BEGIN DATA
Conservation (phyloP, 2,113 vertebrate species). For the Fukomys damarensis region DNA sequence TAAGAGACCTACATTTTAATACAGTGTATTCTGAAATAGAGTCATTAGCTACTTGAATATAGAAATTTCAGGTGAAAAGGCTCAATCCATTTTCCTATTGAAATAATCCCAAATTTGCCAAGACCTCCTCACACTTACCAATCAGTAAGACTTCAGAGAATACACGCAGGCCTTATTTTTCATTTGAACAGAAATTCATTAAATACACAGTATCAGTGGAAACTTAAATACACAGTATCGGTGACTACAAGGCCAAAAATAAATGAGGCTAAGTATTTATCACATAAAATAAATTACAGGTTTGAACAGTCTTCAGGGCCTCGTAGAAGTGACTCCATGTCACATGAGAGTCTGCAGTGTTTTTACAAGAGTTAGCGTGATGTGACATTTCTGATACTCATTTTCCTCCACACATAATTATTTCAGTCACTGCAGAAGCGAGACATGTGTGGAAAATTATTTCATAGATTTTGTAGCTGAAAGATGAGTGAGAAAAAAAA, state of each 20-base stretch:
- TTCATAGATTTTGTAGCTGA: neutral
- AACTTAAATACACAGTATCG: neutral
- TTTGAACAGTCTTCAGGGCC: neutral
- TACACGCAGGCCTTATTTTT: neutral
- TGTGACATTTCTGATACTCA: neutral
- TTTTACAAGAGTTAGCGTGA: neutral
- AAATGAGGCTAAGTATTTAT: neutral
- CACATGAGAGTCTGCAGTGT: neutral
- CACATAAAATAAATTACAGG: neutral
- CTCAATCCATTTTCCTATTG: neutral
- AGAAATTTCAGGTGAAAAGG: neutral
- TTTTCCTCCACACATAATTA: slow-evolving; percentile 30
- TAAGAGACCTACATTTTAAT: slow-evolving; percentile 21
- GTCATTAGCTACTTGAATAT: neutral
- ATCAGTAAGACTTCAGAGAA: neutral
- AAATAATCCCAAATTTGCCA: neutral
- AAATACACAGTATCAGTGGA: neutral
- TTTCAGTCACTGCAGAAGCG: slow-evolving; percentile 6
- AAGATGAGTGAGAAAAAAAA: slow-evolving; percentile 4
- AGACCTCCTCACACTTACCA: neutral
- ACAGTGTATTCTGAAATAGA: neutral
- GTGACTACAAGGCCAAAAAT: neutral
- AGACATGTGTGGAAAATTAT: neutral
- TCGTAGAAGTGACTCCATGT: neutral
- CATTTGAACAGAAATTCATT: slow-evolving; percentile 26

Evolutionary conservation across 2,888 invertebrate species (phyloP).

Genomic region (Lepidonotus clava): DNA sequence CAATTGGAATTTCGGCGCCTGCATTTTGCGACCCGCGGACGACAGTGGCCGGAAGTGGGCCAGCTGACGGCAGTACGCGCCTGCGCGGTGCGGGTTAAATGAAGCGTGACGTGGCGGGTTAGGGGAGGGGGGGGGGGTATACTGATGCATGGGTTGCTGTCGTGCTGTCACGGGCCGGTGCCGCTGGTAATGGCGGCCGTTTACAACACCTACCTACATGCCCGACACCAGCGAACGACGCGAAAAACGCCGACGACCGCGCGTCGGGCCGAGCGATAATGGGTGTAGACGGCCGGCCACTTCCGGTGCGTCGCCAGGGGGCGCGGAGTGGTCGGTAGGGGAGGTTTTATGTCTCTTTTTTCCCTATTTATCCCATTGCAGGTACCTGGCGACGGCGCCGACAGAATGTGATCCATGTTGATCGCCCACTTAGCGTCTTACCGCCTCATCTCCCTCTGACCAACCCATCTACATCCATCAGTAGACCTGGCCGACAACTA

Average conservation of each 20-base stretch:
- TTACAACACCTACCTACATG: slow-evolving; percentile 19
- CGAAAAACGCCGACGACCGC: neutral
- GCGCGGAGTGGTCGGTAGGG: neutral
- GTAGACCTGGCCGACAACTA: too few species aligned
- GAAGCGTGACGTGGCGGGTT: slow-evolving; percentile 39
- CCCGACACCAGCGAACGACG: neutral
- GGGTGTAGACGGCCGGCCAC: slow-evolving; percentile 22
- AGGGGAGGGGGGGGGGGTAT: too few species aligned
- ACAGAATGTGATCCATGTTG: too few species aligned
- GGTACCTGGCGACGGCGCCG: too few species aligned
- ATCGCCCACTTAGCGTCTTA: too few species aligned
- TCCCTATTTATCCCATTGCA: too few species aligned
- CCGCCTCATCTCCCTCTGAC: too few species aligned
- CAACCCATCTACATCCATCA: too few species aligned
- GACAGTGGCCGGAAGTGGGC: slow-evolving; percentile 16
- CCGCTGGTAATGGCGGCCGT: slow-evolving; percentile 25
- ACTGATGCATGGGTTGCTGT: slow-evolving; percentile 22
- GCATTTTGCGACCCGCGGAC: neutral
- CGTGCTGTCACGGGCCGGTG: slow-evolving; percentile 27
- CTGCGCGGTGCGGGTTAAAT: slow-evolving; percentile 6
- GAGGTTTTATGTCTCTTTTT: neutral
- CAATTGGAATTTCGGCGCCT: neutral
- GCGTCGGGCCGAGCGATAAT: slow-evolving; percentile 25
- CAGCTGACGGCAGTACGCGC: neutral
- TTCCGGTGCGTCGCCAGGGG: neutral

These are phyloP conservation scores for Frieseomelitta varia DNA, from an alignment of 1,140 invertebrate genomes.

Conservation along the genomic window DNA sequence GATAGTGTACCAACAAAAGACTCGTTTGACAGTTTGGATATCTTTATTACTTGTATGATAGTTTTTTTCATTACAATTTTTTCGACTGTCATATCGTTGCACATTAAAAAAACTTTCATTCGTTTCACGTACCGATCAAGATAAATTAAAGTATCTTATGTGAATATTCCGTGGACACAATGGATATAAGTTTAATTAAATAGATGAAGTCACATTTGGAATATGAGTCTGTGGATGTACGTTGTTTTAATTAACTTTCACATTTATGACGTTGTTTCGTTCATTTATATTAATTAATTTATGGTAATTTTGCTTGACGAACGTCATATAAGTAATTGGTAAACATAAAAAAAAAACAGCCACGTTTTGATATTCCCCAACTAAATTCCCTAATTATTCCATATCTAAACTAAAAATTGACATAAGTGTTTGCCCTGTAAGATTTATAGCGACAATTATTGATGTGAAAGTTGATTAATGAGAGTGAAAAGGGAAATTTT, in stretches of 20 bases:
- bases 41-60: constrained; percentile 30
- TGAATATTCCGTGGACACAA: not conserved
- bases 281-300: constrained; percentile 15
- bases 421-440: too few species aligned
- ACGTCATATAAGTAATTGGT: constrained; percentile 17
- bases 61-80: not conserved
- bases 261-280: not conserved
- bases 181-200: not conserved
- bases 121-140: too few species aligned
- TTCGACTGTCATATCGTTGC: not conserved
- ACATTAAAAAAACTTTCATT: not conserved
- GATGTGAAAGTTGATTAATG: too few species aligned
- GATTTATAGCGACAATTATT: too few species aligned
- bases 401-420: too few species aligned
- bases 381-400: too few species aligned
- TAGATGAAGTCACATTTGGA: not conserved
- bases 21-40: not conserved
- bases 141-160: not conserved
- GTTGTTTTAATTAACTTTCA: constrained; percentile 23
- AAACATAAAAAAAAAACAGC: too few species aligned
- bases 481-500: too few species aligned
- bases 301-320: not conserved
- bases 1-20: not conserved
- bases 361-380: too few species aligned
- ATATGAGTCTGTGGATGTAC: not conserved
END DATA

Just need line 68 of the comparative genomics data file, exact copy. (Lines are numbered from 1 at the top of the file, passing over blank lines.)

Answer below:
- GATGTGAAAGTTGATTAATG: too few species aligned